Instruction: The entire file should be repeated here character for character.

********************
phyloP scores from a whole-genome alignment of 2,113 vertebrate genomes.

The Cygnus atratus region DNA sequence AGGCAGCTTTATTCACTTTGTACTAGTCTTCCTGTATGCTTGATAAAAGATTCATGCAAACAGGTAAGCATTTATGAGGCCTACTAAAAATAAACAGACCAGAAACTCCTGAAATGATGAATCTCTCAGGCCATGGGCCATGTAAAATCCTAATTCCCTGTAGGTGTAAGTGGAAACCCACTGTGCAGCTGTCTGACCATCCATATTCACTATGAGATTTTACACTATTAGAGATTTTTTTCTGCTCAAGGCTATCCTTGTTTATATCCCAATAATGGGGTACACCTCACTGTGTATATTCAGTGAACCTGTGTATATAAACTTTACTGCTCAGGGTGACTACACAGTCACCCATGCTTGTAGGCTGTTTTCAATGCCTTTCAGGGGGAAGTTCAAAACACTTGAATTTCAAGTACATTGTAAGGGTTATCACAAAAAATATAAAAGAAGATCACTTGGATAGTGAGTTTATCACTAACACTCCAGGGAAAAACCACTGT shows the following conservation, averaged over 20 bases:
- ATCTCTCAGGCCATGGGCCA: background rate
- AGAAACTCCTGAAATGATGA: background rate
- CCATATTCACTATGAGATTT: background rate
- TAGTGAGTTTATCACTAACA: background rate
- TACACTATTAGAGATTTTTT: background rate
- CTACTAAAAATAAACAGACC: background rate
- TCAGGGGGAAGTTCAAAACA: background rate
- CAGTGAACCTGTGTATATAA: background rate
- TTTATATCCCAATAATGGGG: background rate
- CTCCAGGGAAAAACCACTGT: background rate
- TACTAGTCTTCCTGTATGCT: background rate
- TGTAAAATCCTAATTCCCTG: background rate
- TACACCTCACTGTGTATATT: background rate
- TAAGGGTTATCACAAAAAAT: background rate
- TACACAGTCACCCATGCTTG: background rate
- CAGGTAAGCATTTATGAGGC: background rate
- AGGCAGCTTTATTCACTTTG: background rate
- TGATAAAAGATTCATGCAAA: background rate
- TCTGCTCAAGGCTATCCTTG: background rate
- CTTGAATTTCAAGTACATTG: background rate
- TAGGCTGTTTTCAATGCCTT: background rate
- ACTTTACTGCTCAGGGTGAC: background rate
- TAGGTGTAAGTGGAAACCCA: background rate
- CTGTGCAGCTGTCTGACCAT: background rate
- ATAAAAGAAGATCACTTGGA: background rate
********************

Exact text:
phyloP scores from a whole-genome alignment of 2,113 vertebrate genomes.

The Cygnus atratus region DNA sequence AGGCAGCTTTATTCACTTTGTACTAGTCTTCCTGTATGCTTGATAAAAGATTCATGCAAACAGGTAAGCATTTATGAGGCCTACTAAAAATAAACAGACCAGAAACTCCTGAAATGATGAATCTCTCAGGCCATGGGCCATGTAAAATCCTAATTCCCTGTAGGTGTAAGTGGAAACCCACTGTGCAGCTGTCTGACCATCCATATTCACTATGAGATTTTACACTATTAGAGATTTTTTTCTGCTCAAGGCTATCCTTGTTTATATCCCAATAATGGGGTACACCTCACTGTGTATATTCAGTGAACCTGTGTATATAAACTTTACTGCTCAGGGTGACTACACAGTCACCCATGCTTGTAGGCTGTTTTCAATGCCTTTCAGGGGGAAGTTCAAAACACTTGAATTTCAAGTACATTGTAAGGGTTATCACAAAAAATATAAAAGAAGATCACTTGGATAGTGAGTTTATCACTAACACTCCAGGGAAAAACCACTGT shows the following conservation, averaged over 20 bases:
- ATCTCTCAGGCCATGGGCCA: background rate
- AGAAACTCCTGAAATGATGA: background rate
- CCATATTCACTATGAGATTT: background rate
- TAGTGAGTTTATCACTAACA: background rate
- TACACTATTAGAGATTTTTT: background rate
- CTACTAAAAATAAACAGACC: background rate
- TCAGGGGGAAGTTCAAAACA: background rate
- CAGTGAACCTGTGTATATAA: background rate
- TTTATATCCCAATAATGGGG: background rate
- CTCCAGGGAAAAACCACTGT: background rate
- TACTAGTCTTCCTGTATGCT: background rate
- TGTAAAATCCTAATTCCCTG: background rate
- TACACCTCACTGTGTATATT: background rate
- TAAGGGTTATCACAAAAAAT: background rate
- TACACAGTCACCCATGCTTG: background rate
- CAGGTAAGCATTTATGAGGC: background rate
- AGGCAGCTTTATTCACTTTG: background rate
- TGATAAAAGATTCATGCAAA: background rate
- TCTGCTCAAGGCTATCCTTG: background rate
- CTTGAATTTCAAGTACATTG: background rate
- TAGGCTGTTTTCAATGCCTT: background rate
- ACTTTACTGCTCAGGGTGAC: background rate
- TAGGTGTAAGTGGAAACCCA: background rate
- CTGTGCAGCTGTCTGACCAT: background rate
- ATAAAAGAAGATCACTTGGA: background rate